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Can You Really Have It All? Women Real Estate Finance Leaders Weigh In

When EisnerAmper tax partner Lisa Knee moderates panel discussions, she often tells the speakers about a situation that happened between her and a colleague in the early part of her career.

“He told me that I can’t have it all,” she told panelists during the private equity session at Real Estate Weekly and EisnerAmper’s Women’s Forum, held at the New York City Bar Association on May 11. “I’ve spent my entire career trying to prove him wrong.”

So is it possible?

TPG Real Estate Finance Trust CEO Greta Guggenheim shaped the discussion by recalling a situation that has happened in different iterations to many professional women. She was watching a video from her son’s pre-school class, and it showed her son following his teacher, pulling on her skirt, and repeating, “My mommy’s picking me up today!”

“He said it about 100 times,” she said. “I do it so rarely that I felt guilty and lost some sleep over it. It’s tough.” 

Brookfield Property Partners senior vice president of asset management Sara Queen also recalled one of her children’s school projects, which insinuated that all Mommy does is “work, work, work.” (Her guilt was assuaged by another child’s project, which claimed that all his stay-at-home mother does is “yell, yell, yell.”)

“You can have it all, but not all at once,” said Kathleen McCarthy, global COO for Blackstone’s real estate group. “I feel like I get a lot done in a day and live a very full life as a result. But there’s a lot of people who don’t start practicing early enough in their careers trying to manage a full personal life and career. I don’t think you wake up one day and figure it out.”

Carnegie Corporation director of investments Alisa Mall once read an article by Facebook’s Randi Zuckerberg which talked about career, family, fitness, friends, and sleep—and how you can only pick 3 of those. “I think that’s 100% correct, but for me, it’s 3 on any given day,” Mall said. “That’s how I like to think of it, and I make sure they’re in constant rotation.”

One of her colleagues once told her to sneak out for 45 minutes each day, and that no one would notice. “I thought I’d get in trouble,” Mall recalled. “But I started practicing it, and in 15 years, no one has really noticed. Everyone’s important, but you’re not that important—try to really embrace that. When I try to compare myself, it makes me feel terrible.… You can’t win at everything.”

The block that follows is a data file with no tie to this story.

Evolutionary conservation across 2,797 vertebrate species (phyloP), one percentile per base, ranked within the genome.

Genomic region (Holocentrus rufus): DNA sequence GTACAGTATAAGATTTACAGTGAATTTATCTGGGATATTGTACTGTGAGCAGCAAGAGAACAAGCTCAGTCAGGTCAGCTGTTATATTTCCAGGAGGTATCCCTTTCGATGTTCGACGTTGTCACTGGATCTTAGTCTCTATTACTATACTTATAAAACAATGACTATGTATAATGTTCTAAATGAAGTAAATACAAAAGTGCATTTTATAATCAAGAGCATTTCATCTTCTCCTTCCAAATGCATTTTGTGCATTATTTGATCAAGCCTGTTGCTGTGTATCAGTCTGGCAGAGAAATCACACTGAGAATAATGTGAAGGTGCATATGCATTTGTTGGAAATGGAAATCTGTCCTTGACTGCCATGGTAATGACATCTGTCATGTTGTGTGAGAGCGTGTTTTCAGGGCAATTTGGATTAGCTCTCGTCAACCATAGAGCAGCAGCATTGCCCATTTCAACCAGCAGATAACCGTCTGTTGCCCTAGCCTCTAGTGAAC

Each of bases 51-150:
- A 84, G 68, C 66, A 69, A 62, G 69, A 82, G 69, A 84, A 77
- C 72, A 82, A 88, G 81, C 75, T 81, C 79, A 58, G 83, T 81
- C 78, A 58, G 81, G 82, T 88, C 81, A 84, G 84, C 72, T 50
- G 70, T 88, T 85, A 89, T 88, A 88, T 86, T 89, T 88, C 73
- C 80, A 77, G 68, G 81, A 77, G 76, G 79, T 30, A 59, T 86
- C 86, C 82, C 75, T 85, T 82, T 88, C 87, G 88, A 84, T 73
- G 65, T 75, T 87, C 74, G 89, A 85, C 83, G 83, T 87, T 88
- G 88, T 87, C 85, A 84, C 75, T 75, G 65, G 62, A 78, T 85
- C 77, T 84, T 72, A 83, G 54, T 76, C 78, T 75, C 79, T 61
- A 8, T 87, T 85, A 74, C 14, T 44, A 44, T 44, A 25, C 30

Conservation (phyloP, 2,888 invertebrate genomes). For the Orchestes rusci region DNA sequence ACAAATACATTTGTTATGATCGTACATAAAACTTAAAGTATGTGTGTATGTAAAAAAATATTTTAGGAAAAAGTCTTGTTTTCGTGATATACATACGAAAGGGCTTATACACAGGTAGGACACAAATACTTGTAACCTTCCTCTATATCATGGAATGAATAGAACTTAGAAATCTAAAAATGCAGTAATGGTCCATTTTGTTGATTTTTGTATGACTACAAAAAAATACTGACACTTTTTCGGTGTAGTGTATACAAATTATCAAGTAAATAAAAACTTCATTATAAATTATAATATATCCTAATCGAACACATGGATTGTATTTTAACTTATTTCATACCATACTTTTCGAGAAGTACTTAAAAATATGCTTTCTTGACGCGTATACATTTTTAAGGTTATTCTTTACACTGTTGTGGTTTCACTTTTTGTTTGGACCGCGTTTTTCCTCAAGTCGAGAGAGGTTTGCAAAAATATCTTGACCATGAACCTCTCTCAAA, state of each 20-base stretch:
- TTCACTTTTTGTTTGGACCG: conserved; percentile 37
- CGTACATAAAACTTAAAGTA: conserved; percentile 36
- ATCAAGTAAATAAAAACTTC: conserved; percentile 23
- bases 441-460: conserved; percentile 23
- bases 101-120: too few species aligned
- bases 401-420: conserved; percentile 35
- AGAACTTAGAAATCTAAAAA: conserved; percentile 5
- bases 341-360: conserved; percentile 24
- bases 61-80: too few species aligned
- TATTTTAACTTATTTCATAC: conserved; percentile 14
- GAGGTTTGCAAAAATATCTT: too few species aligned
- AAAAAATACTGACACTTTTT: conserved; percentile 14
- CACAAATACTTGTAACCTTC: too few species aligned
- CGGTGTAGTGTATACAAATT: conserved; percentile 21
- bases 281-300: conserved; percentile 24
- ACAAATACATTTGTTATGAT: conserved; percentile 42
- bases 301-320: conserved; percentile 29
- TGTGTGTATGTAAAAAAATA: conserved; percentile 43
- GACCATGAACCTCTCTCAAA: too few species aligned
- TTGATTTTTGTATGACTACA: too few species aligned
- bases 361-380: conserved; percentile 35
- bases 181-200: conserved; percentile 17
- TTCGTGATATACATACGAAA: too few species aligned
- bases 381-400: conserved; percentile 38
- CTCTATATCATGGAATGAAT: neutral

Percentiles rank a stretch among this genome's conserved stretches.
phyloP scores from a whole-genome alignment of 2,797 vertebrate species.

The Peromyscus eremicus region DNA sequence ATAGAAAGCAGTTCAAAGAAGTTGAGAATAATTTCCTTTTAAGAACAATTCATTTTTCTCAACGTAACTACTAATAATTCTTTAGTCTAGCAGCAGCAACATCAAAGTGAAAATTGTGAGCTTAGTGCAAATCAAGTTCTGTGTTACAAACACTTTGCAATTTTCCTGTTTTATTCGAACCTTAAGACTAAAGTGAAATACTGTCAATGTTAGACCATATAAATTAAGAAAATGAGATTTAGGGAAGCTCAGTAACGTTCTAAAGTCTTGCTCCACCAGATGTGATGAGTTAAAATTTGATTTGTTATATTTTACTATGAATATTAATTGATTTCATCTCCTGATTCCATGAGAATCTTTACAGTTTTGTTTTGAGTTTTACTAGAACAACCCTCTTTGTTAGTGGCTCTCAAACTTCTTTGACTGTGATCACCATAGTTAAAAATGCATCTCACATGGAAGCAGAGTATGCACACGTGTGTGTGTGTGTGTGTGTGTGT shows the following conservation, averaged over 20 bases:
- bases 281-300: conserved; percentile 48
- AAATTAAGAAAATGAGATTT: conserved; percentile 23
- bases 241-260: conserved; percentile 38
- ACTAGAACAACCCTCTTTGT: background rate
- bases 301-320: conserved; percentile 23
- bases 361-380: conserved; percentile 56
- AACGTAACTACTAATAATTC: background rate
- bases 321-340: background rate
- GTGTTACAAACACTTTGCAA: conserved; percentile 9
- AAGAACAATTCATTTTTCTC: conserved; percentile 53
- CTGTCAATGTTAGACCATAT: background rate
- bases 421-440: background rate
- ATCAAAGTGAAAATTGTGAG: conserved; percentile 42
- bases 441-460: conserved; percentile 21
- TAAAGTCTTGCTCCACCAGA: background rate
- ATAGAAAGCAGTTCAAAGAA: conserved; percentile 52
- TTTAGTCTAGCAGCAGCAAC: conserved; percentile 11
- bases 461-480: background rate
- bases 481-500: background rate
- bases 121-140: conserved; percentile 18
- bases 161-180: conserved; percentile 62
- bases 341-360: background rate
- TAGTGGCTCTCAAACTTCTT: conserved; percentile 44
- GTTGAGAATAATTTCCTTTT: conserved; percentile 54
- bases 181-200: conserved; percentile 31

A strategy that Queen employs: “Outsource all the crap you don’t want to do,” she said to audience laughter. “There are all sorts of great ways to outsource in this city, so embrace those. Just because your kids know your FreshDirect or Seamless password does not make you a bad mother.”

Queen also lets her children know that the opportunities they have happen because she works. “So everyone understands that there are times when you can’t be there and there are times when you can. So you have to pick the ones that are really important and be there.”

The industry is really beginning to understand how important it is to have diverse ideas in a room, McCarthy added. “We have different experiences and exposure to things, and that’s valuable. Be memorable and be vocal—it’s important that you add something to the conversation.”

Even though the real estate and finance industries have made strides in attracting more women over the past 20 years, “we need to be genderless,” Knee said.

Guggenheim, who grew up in a family of all girls, said she’s never felt different than men, despite it being more difficult to break through into the c-suite. Throughout her career, she said she has joined trade organizations—not women’s organizations—because she wanted to interact with everyone in her industry.

“I never felt or acted different, which has served me well,” she said. “I feel like I’m a real estate professional, not a female real estate professional.”

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